It was around midday on May 13, 2011. This Gulf News correspondent was still at least half a kilometre away from the doorstep of Mamata Banerjee’s residence in Kalighat, right in the heart of southern Kolkata. And yet, he could feel the pulsating emotions and the sea of humanity sweeping the narrow lane just outside the home of the then Opposition leader of Bengal.
The counting of votes for the assembly elections had started early that morning and since then, there was not a single moment when it did not look like that TMC and Mamata won’t win the elections.
Inching towards Mamata’s house on Harish Chatterjee Street that afternoon, while negotiating that massive crowd bubbling with an unbridled sense of liberation of sorts, was quite an experience! By the time one reached the blue iron grille at the main entrance to Didi’s abode steeped in its minimalist look and feel, the firebrand leader was right at the dorstep with a cordless microphone in hand, thanking her supporters and party workers for making the impossible possible — unseating a behemoth called the Communist Party of India (Marxist) [CPM] from power.
As the crowd surged repeatedly like a wave, an old man who was probably in his 70s or 80s, pleaded with this Gulf News correspondent, pointing at a rickety, red plastic chair lying by the wayside: “Son, can you help me climb on that, please? I’ll never ever get a chance to see Mamata from such close quarters. I’ve come all the way from Fulia [in Nadia district, about 92km from Kolkata] just for this.”
More by Sanjib Kumar Das
That was Mamata. The epitome of a never-say-die gale-force in Bengal politics who never minced her words and who never shied away from looking the enemy in the eye. And such was the appeal of her party as it stormed to power in 2011 that the vast majority of voters in Bengal took ownership of that mandate.
It was as much their victory as it was a victory for Mamata and her party. The unalloyed joy and the limitless enthusiasm that were noticed among the thousands who had gathered in Kalighat to catch a glimpse of their beloved leader that afternoon and even late into the sultry May evening were remarkable to say the least. Mamata had not just won an election, but she had won the hearts of millions in her state.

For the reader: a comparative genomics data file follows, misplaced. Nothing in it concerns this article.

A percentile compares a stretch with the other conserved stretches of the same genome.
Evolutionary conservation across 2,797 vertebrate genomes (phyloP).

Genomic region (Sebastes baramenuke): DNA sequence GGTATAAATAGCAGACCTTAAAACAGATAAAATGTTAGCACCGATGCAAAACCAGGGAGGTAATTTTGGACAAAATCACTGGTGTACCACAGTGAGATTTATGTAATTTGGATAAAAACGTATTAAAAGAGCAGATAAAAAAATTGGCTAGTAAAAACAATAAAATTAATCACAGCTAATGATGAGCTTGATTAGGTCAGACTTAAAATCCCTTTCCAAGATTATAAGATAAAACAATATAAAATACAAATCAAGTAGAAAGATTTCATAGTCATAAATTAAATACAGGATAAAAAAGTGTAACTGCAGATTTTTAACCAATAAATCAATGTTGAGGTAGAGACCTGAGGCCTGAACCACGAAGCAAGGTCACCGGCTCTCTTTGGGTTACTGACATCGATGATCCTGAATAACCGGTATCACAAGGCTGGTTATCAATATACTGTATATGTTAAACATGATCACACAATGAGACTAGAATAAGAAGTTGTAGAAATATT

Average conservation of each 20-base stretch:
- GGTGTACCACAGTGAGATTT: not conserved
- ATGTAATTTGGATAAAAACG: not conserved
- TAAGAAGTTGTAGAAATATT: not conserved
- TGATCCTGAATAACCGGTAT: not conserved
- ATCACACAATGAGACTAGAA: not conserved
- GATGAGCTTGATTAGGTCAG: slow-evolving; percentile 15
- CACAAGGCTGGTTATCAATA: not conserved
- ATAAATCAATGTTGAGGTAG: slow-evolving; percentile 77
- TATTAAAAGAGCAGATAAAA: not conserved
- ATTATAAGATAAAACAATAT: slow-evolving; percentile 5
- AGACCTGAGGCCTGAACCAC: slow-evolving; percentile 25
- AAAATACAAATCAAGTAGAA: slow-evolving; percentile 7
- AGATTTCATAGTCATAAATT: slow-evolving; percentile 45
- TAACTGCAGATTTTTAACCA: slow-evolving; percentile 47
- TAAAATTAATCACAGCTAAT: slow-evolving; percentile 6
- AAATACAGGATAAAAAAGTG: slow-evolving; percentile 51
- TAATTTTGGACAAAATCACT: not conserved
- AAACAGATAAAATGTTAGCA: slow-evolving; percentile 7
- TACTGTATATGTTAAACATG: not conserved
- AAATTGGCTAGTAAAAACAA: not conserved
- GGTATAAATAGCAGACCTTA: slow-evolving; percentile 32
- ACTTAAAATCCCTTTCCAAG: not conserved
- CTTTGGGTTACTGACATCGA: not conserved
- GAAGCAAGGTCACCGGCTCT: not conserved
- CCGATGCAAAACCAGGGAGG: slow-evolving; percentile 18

Bengal had voted for ‘poribartan’ (change) and how! As if stamping out three decades of Left rule from the state was a collective responsibility of the people of Bengal that went above and beyond the mere political matrix of a state election.
Jump cut to the winter of 2020.
Mamata and TMC have now completed nearly two full terms in power, with the next state elections barely 18 weeks away. Once again back in the eastern Indian metropolis on a private visit, this correspondent struck up a conversation with the motorist while being chauffeured around the city in an app-cab.
Sense of frustration
Upon casually quizzing him on the state of affairs in Bengal, pat came the reply: “After picking up lucrative pads at astronomical prices in Kolkata, some of our leaders from the ruling party have invested in property at exotic places abroad. Dada [elder brother], the more things change, the more they remain the same.” While there was no question of going by the cabby’s version as gospel, the unmistakable air of derision and a sense of frustration in his voice were intriguing.
Couple of days later, waiting in queue outside the neighbourhood grocery, one overheard the following conversation between three middle-aged men:
Person 1: “Money talks — always. You don’t know for how long you’ll be in power. So, make hay while the sun shines.”
Person 2: “Yeah, that’s true, but CPM took at least 20 years to reach that mindset. But now …”
Person 3, cutting him short: “So what’s there to be surprised about this? If money is being spent like water by ‘outsiders’ to win over Bengal, then the others can’t be expected to play mute spectators, can they?”
In 2011, at the fag end of what was the longest-running democratically elected Communist party-led government in the world, the dialogue from street corners to boardrooms in Bengal was centred around just one question: Whether Bengal will vote for change?
It is indeed surprising that within just ten years, the election rhetoric in the state is once again overwhelmingly focused on that same question, all too soon one thought: Will Bengal vote for change! And along with this question of ‘change’ what is also dominating the state’s political narrative is the ‘insider-outsider’ debate, with TMC trying its best to present itself as the repository of the state’s socio-cultural and political ethos, and BJP trying to shrug off the ‘outsider’ tag, given the fact that until the other day, it was seen as a primarily North Indian party with hardly any footprint in Bengal.
And the two principal political rivals are often seen locking horns on the question of who is closer to Bengal’s socio-cultural identity. In that context, ever since BJP won 18 out of the 42 parliamentary seats in the state in 2019, the debate, in a more metaphoric sense, has often been centred around whether the archetypal Bengali’s penchant for the timeless ‘rosogolla’ (cottage-cheese balls dipped in a sugary syrup) will finally make way for the proverbial ‘Dilli ka laddu’ — a staple among the Delhi and primarily North Indian variety of dry sweets.
Just as talk of corruption, nepotism and intra-party feuds have rankled TMC in the run-up to the 2021 polls, the ‘outsider’ jibe has come to sting BJP time and again. It’s a turf war, no doubt, but turf war as much over social identity as it is over political point-counterpoint.
Insider-outsider, rosogolla-laddu, money power-people power … the debates are endless and so is the political bickering between the two bitter rivals. Come 2021, it will be interesting to lap up every moment of this fascinating contest — preferably over endless cups of steaming hot Darjeeling tea, in case you don’t have a sweet tooth, that is!